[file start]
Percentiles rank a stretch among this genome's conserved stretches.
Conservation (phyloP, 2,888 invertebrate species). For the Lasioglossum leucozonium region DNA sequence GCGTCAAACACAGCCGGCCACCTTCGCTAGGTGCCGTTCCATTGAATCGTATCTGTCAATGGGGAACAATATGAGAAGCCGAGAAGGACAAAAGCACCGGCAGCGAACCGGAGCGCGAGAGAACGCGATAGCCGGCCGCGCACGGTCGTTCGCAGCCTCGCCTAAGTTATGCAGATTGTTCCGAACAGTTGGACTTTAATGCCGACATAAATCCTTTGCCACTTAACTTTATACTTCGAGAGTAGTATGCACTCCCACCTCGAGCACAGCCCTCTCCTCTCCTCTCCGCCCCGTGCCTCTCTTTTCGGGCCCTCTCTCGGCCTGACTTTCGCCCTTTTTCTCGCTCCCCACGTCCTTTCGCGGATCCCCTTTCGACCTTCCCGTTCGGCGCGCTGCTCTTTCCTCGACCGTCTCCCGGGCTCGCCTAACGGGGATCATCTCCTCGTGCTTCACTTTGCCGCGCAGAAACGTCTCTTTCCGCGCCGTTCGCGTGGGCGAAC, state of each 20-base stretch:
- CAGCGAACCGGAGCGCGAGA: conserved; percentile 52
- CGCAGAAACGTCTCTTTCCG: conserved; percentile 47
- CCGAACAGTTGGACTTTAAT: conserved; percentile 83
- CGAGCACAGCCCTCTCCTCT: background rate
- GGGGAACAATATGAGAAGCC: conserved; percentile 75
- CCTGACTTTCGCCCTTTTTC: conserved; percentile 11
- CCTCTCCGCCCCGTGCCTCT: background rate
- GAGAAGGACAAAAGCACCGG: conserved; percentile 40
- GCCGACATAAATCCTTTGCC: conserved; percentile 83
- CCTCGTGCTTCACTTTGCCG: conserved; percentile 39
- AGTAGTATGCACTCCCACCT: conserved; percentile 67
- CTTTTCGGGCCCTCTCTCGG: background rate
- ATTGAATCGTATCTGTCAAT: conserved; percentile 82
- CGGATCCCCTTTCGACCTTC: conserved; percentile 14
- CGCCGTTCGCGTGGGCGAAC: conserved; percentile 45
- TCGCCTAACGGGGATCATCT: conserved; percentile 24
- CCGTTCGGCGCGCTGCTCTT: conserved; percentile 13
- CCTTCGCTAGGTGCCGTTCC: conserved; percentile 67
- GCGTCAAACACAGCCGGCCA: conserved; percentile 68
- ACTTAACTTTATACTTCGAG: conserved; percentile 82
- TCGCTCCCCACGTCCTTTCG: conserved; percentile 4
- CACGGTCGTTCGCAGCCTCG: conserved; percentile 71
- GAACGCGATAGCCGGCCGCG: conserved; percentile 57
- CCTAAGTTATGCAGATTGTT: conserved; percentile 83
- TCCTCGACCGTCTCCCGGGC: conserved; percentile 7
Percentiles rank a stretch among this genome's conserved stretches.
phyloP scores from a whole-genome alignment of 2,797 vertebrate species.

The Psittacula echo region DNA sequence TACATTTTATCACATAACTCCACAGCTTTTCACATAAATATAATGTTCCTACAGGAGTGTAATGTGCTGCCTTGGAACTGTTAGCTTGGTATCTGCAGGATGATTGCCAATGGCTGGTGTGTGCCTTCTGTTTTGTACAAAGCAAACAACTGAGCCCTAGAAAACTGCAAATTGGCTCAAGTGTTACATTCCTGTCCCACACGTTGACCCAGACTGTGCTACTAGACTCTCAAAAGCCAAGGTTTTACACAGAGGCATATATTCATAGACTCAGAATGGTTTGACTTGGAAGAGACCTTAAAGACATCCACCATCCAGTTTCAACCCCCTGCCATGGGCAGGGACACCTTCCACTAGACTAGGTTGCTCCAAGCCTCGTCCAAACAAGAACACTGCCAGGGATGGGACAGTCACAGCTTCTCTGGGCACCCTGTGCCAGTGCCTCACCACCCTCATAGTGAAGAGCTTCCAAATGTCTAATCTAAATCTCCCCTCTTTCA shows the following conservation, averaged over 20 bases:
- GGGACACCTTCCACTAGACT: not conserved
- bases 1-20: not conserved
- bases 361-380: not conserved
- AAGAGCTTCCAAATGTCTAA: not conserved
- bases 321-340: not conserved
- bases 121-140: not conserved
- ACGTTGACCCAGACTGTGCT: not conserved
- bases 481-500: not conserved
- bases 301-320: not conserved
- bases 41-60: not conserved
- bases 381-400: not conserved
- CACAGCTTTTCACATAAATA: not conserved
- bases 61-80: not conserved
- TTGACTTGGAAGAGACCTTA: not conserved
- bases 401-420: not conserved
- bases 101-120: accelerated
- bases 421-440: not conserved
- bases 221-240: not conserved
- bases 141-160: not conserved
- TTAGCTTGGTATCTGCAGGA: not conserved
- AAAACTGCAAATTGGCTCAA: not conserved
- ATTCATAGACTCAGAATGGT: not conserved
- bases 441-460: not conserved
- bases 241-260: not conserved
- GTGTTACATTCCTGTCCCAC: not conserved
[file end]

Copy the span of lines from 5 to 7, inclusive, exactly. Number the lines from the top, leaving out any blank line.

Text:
- CCGAACAGTTGGACTTTAAT: conserved; percentile 83
- CGAGCACAGCCCTCTCCTCT: background rate
- GGGGAACAATATGAGAAGCC: conserved; percentile 75